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Galloping into history?

Fight to save horse units reveals a social divide

By John C. Drake
Globe Staff / May 24, 2009
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With their steady gaits and sleepy demeanor, the horses that clip and clop along the paths of the Public Garden, Boston Common, and other city parks would seem unlikely subjects of another debate over social class in Boston.

But a fight to save the city's horses from budget cuts has revealed a genuine divide. Well-to-do, mostly anonymous residents have emerged as patrons of the eight horses ridden by park rangers, pledging more than $200,000 in private funds to keep them from being disbanded and put up for adoption.

"They've been a longtime symbol in Boston," said Henry Lee, president of the Friends of the Public Garden, which has joined the effort to save the Park Ranger horses. "They would be very unfortunate to lose and very difficult to reestablish."

The 12 horses of the Police Department's mounted unit have drawn the attention of 2,000 people who signed an on-line petition. But have attracted no meaningful financial support, to the dismay of City Council members who are considering ways of restoring funding.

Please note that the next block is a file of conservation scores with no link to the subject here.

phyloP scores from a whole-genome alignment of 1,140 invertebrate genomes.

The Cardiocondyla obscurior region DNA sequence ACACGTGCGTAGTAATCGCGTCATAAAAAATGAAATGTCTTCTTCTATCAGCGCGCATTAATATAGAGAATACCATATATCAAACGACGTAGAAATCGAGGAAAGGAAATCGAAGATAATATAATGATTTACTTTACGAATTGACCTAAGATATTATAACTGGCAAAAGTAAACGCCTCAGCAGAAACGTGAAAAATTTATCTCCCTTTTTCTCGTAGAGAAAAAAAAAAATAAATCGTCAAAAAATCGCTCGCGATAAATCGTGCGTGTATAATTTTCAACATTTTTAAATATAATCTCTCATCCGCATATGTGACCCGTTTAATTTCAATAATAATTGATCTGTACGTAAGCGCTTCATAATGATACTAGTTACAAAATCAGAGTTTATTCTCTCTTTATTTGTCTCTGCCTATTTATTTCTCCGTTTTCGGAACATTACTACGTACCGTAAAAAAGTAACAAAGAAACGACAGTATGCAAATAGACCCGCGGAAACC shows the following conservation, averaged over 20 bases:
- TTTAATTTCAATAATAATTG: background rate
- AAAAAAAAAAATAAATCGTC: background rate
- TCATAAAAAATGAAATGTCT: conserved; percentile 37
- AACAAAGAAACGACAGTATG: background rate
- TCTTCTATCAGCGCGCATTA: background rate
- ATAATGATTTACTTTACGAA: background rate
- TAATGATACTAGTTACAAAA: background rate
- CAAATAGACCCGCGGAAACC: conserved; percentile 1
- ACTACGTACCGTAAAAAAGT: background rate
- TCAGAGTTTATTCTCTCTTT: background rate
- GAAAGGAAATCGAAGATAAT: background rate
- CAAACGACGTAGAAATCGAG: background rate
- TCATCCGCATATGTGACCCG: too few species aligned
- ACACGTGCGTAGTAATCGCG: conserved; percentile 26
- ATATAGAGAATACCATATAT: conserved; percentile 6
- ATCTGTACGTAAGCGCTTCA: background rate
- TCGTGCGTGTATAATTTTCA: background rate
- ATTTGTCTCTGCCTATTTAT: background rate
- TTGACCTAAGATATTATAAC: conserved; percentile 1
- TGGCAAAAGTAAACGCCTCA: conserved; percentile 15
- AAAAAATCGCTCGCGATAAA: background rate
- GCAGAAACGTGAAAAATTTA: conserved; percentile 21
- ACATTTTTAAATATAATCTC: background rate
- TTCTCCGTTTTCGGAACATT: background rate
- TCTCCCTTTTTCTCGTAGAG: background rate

The disparity paints a glaring picture of how the whims of the wealthy can impact public services. The duties of the eight park rangers on horseback include posing for photographs, giving tourists directions, and enforcing park rules. The police horses, which need $600,000 to avoid the budget axe, have a much wider range of duties. They bear full police officers with authority to arrest drug dealers and muggers hiding in the bushes of the Back Bay Fens, for instance, or to step in to control crowds during unruly street celebrations of sports victories.

Members of the City Council have floated ways to keep the police horses, including a proposal to charge professional sports teams for their championship marches. But so far no solution has been found. Simply consolidating the units appears to be off the table, complicated by union issues (parks and police employees are in separate unions) and leases for separate stables.

An adviser to the residents who are supporting the park ranger horses described the fund-raising campaign only on condition of anonymity, because neither she nor the equine benefactors want recognition for their generosity. The private individuals have been joined in their fund drive by the Emerald Necklace Conservancy, Friends of the Public Garden, and the Friends of Post Office Square.

The groups supporting the park rangers are not dismissive of the police horses, but they are bowing to fiscal realities, said one booster.

"We'll miss that too, frankly," said Julie Crockford, president of the Emerald Necklace Conservancy. Her organization supports the Arnold Arboretum, Back Bay Fens, and several other parks that often are patrolled by rangers. "The attempt to save it all would have just been a financial target that would have been hard to do on such short notice," she said.

The public appeal of the horses is strong, according to interviews with families strolling through the city's parks. From the moment Park Ranger Scott Peas saddled up 18-year-old Frederick at the ranger post on Boston Common on a recent afternoon, the pair was admired and photographed.